'Europe crisis likely to harm Israel’s competitiveness'

Euro depreciation, European wage cuts could hurt exports, Steinitz says.

By SHARON WROBEL
June 18, 2010 07:05
3 minute read.
Finance Minister Yuval Steinitz.

steinitz 311. (photo credit: Ariel Jerozolimski)

 
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Finance Minister Yuval Steinitz warned on Thursday that a depreciation of the euro and planned wage cuts in major European countries could make local goods less competitive and workers in Israel more expensive.

“It is quite clear that the crisis in Europe and the devaluation of the euro will have an impact on the Israeli economy in general and more specifically harm exports as a result of lower global demand for local goods,” said Steinitz at the 18th Caesarea Economic Policy Planning Forum 2010, organized by the Israel Democracy Institute in Nazareth on Thursday.

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“In addition,” he said, “in countries in the south and west of Europe, such as Ireland, France, Spain, or Portugal, wages in the public sector are set to be cut in the near future, which can be expected to affect salaries in the private sector. These two parallel developments are creating a problem for Israel’s competitive power versus Europe and the rest of the world.”

Steinitz emphasized that, in light of these two developments, within a short period of time European employees could become 15 to 30 percent cheaper or Israeli workers more expensive than just a year or two ago.

“Our competitive power will shrink, which will harm the Israeli economy and its citizens,” said Steinitz. “We have to be cautious to maintain a certain discipline in the future in order to preserve achievements and uphold the relationship between employers and employees.”

Speaking about the current state of the economy, Steinitz said that although Israel has weathered the global economic crisis much better than other countries, the heightened uncertainty in Europe presents a warning signal to be cautiously optimistic.

“The strategy of a two-year budget, which we adopted is vital even in good times,” said Steinitz. “It will give us an edge over other countries who are only starting to understand the importance of this concept.”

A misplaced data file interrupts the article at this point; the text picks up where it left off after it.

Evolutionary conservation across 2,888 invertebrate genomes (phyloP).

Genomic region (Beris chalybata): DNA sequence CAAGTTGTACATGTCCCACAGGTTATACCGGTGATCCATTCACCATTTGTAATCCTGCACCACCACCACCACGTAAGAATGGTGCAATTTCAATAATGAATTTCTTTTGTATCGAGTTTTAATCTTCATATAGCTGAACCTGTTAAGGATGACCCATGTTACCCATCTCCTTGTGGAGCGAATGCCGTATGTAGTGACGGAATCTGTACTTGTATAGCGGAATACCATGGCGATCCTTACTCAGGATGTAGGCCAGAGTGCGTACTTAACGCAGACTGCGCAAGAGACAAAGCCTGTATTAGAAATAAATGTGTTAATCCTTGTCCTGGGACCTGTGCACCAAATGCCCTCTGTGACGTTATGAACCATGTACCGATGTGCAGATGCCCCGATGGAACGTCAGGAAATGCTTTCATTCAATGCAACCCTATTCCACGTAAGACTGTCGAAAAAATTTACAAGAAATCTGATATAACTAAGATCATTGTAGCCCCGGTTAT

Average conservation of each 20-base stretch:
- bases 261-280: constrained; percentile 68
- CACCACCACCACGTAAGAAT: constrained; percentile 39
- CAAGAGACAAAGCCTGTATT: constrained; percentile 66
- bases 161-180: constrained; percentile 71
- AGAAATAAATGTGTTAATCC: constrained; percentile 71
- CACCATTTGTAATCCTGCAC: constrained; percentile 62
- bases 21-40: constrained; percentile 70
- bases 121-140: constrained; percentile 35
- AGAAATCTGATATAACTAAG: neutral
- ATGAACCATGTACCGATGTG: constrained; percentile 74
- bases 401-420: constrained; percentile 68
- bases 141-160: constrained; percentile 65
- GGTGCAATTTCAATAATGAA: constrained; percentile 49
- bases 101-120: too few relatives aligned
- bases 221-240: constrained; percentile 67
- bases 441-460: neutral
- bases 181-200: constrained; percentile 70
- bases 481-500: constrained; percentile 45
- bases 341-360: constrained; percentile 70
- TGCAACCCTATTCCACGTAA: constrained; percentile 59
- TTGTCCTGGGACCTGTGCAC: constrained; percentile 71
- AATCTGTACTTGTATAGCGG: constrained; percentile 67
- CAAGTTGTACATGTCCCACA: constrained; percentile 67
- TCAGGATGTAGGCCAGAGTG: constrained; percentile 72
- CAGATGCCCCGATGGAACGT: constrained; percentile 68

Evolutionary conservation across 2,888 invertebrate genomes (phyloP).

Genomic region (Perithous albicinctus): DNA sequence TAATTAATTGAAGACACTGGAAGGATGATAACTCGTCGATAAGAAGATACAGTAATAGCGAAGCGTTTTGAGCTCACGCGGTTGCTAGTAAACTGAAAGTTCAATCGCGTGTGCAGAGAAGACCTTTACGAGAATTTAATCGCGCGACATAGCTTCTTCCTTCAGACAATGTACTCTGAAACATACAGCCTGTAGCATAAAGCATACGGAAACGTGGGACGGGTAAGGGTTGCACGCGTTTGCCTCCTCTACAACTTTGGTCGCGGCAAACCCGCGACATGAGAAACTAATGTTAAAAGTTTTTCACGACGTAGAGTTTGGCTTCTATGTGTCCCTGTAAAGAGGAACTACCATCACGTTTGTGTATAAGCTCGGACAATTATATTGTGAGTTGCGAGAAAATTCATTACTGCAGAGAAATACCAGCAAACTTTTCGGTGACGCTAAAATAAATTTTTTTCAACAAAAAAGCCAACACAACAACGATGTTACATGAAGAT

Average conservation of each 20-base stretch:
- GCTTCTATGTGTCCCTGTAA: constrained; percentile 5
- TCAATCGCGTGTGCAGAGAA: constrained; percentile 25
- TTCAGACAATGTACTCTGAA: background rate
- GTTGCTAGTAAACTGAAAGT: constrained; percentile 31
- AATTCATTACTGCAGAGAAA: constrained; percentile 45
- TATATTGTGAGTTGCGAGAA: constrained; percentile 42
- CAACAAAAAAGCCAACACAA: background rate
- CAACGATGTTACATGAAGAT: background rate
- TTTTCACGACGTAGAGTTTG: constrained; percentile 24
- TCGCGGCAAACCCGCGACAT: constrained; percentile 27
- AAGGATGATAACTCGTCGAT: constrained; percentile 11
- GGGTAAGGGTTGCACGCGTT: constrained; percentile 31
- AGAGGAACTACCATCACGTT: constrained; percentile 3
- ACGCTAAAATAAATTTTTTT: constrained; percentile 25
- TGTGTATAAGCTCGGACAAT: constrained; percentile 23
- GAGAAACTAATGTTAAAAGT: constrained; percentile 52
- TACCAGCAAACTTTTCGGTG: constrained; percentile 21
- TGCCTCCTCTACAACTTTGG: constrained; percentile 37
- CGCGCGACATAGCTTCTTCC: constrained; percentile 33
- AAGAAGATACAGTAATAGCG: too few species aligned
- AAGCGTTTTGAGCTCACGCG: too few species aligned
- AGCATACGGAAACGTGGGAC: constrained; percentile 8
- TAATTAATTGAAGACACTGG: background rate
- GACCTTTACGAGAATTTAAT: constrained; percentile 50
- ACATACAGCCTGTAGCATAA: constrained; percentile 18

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Speaking at the economic forum on Wednesday, Bank of Israel Governor Prof. Stanley Fischer said that updated figures of economic growth in the first quarter were significantly better than initial figures. Revised figures published by the Central Bureau of Statistics showed that GDP in the first three months of the year grew at an annual rate of 3.6% and exports by 7.3%.

“Encouraging growth figures were reported in Asia, the US, and even Japan. Currently there is uncertainty created mainly by the situation in Europe,” said Fischer. “At present the forecasts of the international institutions do not indicate that the crisis will have a serious impact on Europe’s real economy. This refers mainly to the stronger economies, and less to countries such as Greece.”

Fischer added that the effect on other economies, however, including Israel’s, will be negative, because the depreciation in Europe is expected to reduce their export surpluses to European markets.

“It is important to note that countries which encountered the crisis in a relatively sound fiscal situation, with a low deficit and debt-to-GDP ratio, could allow themselves to undertake fiscal expansion during the crisis without creating a debt crisis,” said Fischer. “That is why it is so important for Israel to continue reducing its debt-to-GDP ratio, so that fiscal policy can support the economy should the need arise if there is another crisis in the future.”

In support of Fischer’s recommendation, European department chief at the International Monetary Fund, Peter Doyle, on Thursday urged the government to make debt reduction one of its primary goals.

“Although Israel’s public debt has come down to below 80% of GDP, it is still too high and should come down,” said Doyle at the economic forum.

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